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Celebrate the Library 2017: Research Fair details

Bluffton University's third annual Research Fair

Bluffton University's third annual Research Fair will take place Thursday, February 9, from 1:00pm to 4:30pm on the library's main floor.  This poster-session-style event will showcase the work of Bluffton University students; presentations exemplify student research in a broad sense, including traditional research presentations, projects, and creative work.  Presenters are nominated by members of the Bluffton University faculty. Arts & Lecture credit is available for those who attend this event.

We're thrilled to announce the following students who've accepted the nomination to participate in this year's Research Fair!  Nominees are listed in alphabetical order by last name.  A printed guide will be available on the day of the fair.

2017 Research Fair presenters

Pit Bull Stereotypes

Karissa Allen

First year student; pre-physical therapy and athletic training major with coaching minor

Nominated by Lamar Nisly for work in LAS 105: Becoming a Scholar

Allen’s research was inspired by a desire to help remove some of the stereotypes that are associated with pit bull breeds and their owners.

 

SocialU app

Tyler Avila - Sophomore; broadcasting and journalism major

Amanda Diller - Junior; graphic design major

Reid Maus - Junior; broadcasting and journalism major

Jena O'Brien - Sophomore; public relations major

Ashley Salyer - Senior; exercise science major

Nominated by Lucia Unrau and Marathana Prothrow, Communication and Theatre Department

Challenged with creating a new social medium, this group of students created a new app called SocialU, which helps prospective students find a college or university as well as help colleges and universities target their audience in effective, simple ways.

 

Mainstreaming Special Education Students

Bailey Baker

First year student; intervention specialist and early childhood education majors with communication minor

Nominated by Paul Neufeld Weaver for work in LAS 105: Becoming a Scholar

Baker interviewed twenty-three different people in different areas of the education field and asked them multiple questions on their opinions of special education students and mainstreaming within school systems. Baker compiled the interviews into a short film to demonstrate the knowledge and information gained throughout the research project.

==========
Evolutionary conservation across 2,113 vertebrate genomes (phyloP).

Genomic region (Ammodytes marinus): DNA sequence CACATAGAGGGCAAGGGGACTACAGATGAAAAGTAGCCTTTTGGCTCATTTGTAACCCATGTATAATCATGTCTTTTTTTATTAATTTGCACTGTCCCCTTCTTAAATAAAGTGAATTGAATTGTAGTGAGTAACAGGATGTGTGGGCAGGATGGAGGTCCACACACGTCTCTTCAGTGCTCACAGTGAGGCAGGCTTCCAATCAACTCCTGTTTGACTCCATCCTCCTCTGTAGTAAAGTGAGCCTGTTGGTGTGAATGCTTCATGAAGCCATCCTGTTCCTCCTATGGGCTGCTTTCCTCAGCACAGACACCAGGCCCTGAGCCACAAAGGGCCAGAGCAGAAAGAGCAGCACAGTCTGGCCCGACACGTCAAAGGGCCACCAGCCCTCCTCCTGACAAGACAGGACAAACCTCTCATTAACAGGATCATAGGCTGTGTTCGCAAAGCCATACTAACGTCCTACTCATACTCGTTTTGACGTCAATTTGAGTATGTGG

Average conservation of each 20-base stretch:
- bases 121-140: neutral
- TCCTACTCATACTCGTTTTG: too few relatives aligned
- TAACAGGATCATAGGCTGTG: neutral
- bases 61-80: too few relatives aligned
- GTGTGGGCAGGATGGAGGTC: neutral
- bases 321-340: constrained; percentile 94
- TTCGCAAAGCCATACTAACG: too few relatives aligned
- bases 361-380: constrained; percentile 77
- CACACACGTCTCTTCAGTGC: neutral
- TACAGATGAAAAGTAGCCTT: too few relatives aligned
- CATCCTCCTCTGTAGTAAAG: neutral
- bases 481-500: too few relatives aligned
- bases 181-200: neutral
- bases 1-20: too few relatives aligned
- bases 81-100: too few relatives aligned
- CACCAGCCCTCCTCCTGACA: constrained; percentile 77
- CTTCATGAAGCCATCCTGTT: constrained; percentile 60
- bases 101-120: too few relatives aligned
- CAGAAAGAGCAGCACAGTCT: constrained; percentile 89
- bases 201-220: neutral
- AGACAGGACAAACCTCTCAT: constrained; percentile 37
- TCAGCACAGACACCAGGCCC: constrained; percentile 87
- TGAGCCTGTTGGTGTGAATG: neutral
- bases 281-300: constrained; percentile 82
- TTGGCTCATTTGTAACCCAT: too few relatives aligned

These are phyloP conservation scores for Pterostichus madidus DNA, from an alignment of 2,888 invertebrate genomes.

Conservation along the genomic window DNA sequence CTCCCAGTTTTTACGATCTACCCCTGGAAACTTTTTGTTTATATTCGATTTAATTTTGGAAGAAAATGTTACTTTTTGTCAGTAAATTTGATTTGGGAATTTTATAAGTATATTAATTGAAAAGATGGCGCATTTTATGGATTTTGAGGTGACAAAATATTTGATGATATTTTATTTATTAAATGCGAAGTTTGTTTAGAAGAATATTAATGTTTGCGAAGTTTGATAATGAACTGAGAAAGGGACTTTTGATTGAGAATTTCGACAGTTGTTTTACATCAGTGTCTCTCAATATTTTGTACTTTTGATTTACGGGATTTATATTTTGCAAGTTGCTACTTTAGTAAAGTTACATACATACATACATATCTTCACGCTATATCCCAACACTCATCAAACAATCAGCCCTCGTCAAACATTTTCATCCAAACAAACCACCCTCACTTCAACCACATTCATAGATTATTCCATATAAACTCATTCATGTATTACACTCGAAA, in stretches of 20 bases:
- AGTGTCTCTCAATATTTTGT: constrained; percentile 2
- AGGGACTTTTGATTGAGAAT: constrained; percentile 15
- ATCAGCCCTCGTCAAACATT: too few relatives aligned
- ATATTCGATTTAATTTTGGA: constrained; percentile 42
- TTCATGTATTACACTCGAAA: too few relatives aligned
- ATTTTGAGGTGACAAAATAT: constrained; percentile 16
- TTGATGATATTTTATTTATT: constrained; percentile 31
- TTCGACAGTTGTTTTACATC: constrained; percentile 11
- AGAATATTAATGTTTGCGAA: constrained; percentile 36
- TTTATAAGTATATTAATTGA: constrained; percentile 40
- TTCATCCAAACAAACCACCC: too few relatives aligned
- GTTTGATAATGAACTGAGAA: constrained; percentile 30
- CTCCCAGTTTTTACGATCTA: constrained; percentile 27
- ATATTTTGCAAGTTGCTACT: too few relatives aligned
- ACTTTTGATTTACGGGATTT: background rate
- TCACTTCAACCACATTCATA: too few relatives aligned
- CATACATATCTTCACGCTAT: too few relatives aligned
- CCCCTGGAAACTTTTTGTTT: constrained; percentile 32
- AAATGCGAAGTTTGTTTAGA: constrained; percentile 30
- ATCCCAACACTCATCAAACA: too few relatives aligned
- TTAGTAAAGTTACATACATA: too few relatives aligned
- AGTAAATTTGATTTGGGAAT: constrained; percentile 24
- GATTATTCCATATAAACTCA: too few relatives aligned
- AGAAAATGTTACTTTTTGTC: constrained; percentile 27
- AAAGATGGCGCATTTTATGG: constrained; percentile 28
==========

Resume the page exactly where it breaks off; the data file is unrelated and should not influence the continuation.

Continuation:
Social Justice Children's Book

Sarah Barren

Junior; child development and sociology double major

Nominated by Matt Friesen for work in SOC 330: Social Justice Social Change

Barren created a children’s book to show readers of all ages that there are different ways of living in poverty.   “I have chosen a few poverties that people will already know of but the others I wanted to explore as well. I also wanted to teach children that there may be students or their friends that live that way but they may not know. But just because they live like that, they should not treat them any differently.”

 

Be the Change

Aubrey Bartel

First year student; exercise science major

Bartel’s research essay described individuals who chose to work for social justice in several contexts.  Bartel “explores examples from literature, history, and my own experience of people speaking out against injustice to initiate change.”

 

A Narrative of Violence for a People of Peace

Kenny Beeker

Junior; history and communication double major

Nominated by Alex Sider for work in REL 359: Mennonite History and Thought

“The narrativization of martyrdom legitimated the virtue of nonconformity for Anabaptists in the 16th and 17th centuries, and was retained through the 20th century, even though different developments not founded in violence had come to fruition for the crafting and reinforcing of communal identity.”

 

Mysticism and Poetry through the Eastern Islamic Lens of Rumi and the Radical Western Ecumenism of Thomas Merton

Timothy Bender

First year student; history and biblical and theological studies double major

Nominated by Jeff Gundy for work in HON 110: Honors Seminar in Composition and Literature

 

Ceramics exhibition

Mary Bias

2016 independent study in ceramics

Nominated by Phil Sugden and Andi Baumgartner, Visual Arts Department

Bias will display ceramics pieces created during a spring 2016 independent study with professor emeritus Gregg Luginbuhl.

 

Social Justice Children's Book

Jessica Boggan

Senior; social work major

Nominated by Matt Friesen for work in SOC 330: Social Justice Social Change

To fulfill a creative assignment for the Social Justice Social Change course, Boggan created a children’s book focusing on child abuse, citing that children’s voices are “unheard” and there is a need “for someone to hear their story.”  The children’s book project was an effort toward helping students focus on the significance of injustice in the world by developing a project to address a social inequality.